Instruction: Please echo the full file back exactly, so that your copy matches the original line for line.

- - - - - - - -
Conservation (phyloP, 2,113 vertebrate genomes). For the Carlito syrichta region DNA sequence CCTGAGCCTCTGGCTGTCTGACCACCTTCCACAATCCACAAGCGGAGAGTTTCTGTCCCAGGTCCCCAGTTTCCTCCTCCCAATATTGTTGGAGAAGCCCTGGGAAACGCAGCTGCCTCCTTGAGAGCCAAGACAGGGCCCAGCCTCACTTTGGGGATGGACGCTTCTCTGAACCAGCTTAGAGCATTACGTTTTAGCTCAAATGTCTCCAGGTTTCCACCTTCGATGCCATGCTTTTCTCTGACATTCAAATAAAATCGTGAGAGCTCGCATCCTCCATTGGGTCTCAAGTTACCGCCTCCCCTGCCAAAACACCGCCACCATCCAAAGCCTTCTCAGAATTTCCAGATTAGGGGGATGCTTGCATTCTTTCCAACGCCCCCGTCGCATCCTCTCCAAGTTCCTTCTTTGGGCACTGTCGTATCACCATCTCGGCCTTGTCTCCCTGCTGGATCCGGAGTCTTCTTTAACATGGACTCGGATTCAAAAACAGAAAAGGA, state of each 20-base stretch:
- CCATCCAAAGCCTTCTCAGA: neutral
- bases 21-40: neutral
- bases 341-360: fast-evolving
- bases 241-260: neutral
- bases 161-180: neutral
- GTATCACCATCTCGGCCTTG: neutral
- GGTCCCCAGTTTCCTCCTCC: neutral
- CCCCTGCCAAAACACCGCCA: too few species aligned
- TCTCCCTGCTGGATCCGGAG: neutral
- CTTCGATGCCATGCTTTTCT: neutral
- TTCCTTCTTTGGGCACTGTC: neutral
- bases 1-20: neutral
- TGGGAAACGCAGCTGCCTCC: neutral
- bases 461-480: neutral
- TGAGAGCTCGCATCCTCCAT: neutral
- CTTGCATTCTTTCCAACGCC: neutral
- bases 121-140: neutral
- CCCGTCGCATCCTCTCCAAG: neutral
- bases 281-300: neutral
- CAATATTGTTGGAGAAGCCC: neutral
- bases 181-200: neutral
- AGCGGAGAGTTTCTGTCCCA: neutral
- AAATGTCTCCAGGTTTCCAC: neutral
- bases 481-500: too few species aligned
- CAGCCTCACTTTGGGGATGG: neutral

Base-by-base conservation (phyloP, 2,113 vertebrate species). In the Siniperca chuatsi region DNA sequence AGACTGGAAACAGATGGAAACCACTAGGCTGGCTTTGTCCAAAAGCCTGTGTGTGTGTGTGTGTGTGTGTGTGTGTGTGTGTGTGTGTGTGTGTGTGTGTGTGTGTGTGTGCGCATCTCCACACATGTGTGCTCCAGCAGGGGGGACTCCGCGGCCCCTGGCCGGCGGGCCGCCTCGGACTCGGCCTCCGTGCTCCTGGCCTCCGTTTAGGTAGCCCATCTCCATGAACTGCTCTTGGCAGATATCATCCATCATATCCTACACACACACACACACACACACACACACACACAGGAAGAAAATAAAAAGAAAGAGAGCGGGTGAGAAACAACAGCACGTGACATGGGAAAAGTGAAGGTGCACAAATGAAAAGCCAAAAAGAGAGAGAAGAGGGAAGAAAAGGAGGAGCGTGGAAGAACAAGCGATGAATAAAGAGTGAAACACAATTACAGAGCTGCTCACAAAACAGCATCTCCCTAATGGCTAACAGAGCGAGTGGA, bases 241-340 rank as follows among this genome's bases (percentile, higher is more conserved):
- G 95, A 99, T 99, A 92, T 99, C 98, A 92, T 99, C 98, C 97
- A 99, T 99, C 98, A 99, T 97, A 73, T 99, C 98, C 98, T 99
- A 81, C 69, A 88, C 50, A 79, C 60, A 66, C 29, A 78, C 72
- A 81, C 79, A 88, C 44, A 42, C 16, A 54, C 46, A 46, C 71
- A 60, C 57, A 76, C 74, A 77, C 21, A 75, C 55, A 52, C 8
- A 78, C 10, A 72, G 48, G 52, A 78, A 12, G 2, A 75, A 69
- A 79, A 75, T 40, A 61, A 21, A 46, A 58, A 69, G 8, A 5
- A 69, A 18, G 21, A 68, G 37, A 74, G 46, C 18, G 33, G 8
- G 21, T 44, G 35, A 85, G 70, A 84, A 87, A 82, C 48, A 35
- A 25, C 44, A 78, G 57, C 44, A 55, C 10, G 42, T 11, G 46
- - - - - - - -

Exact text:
Conservation (phyloP, 2,113 vertebrate genomes). For the Carlito syrichta region DNA sequence CCTGAGCCTCTGGCTGTCTGACCACCTTCCACAATCCACAAGCGGAGAGTTTCTGTCCCAGGTCCCCAGTTTCCTCCTCCCAATATTGTTGGAGAAGCCCTGGGAAACGCAGCTGCCTCCTTGAGAGCCAAGACAGGGCCCAGCCTCACTTTGGGGATGGACGCTTCTCTGAACCAGCTTAGAGCATTACGTTTTAGCTCAAATGTCTCCAGGTTTCCACCTTCGATGCCATGCTTTTCTCTGACATTCAAATAAAATCGTGAGAGCTCGCATCCTCCATTGGGTCTCAAGTTACCGCCTCCCCTGCCAAAACACCGCCACCATCCAAAGCCTTCTCAGAATTTCCAGATTAGGGGGATGCTTGCATTCTTTCCAACGCCCCCGTCGCATCCTCTCCAAGTTCCTTCTTTGGGCACTGTCGTATCACCATCTCGGCCTTGTCTCCCTGCTGGATCCGGAGTCTTCTTTAACATGGACTCGGATTCAAAAACAGAAAAGGA, state of each 20-base stretch:
- CCATCCAAAGCCTTCTCAGA: neutral
- bases 21-40: neutral
- bases 341-360: fast-evolving
- bases 241-260: neutral
- bases 161-180: neutral
- GTATCACCATCTCGGCCTTG: neutral
- GGTCCCCAGTTTCCTCCTCC: neutral
- CCCCTGCCAAAACACCGCCA: too few species aligned
- TCTCCCTGCTGGATCCGGAG: neutral
- CTTCGATGCCATGCTTTTCT: neutral
- TTCCTTCTTTGGGCACTGTC: neutral
- bases 1-20: neutral
- TGGGAAACGCAGCTGCCTCC: neutral
- bases 461-480: neutral
- TGAGAGCTCGCATCCTCCAT: neutral
- CTTGCATTCTTTCCAACGCC: neutral
- bases 121-140: neutral
- CCCGTCGCATCCTCTCCAAG: neutral
- bases 281-300: neutral
- CAATATTGTTGGAGAAGCCC: neutral
- bases 181-200: neutral
- AGCGGAGAGTTTCTGTCCCA: neutral
- AAATGTCTCCAGGTTTCCAC: neutral
- bases 481-500: too few species aligned
- CAGCCTCACTTTGGGGATGG: neutral

Base-by-base conservation (phyloP, 2,113 vertebrate species). In the Siniperca chuatsi region DNA sequence AGACTGGAAACAGATGGAAACCACTAGGCTGGCTTTGTCCAAAAGCCTGTGTGTGTGTGTGTGTGTGTGTGTGTGTGTGTGTGTGTGTGTGTGTGTGTGTGTGTGTGTGTGCGCATCTCCACACATGTGTGCTCCAGCAGGGGGGACTCCGCGGCCCCTGGCCGGCGGGCCGCCTCGGACTCGGCCTCCGTGCTCCTGGCCTCCGTTTAGGTAGCCCATCTCCATGAACTGCTCTTGGCAGATATCATCCATCATATCCTACACACACACACACACACACACACACACACACAGGAAGAAAATAAAAAGAAAGAGAGCGGGTGAGAAACAACAGCACGTGACATGGGAAAAGTGAAGGTGCACAAATGAAAAGCCAAAAAGAGAGAGAAGAGGGAAGAAAAGGAGGAGCGTGGAAGAACAAGCGATGAATAAAGAGTGAAACACAATTACAGAGCTGCTCACAAAACAGCATCTCCCTAATGGCTAACAGAGCGAGTGGA, bases 241-340 rank as follows among this genome's bases (percentile, higher is more conserved):
- G 95, A 99, T 99, A 92, T 99, C 98, A 92, T 99, C 98, C 97
- A 99, T 99, C 98, A 99, T 97, A 73, T 99, C 98, C 98, T 99
- A 81, C 69, A 88, C 50, A 79, C 60, A 66, C 29, A 78, C 72
- A 81, C 79, A 88, C 44, A 42, C 16, A 54, C 46, A 46, C 71
- A 60, C 57, A 76, C 74, A 77, C 21, A 75, C 55, A 52, C 8
- A 78, C 10, A 72, G 48, G 52, A 78, A 12, G 2, A 75, A 69
- A 79, A 75, T 40, A 61, A 21, A 46, A 58, A 69, G 8, A 5
- A 69, A 18, G 21, A 68, G 37, A 74, G 46, C 18, G 33, G 8
- G 21, T 44, G 35, A 85, G 70, A 84, A 87, A 82, C 48, A 35
- A 25, C 44, A 78, G 57, C 44, A 55, C 10, G 42, T 11, G 46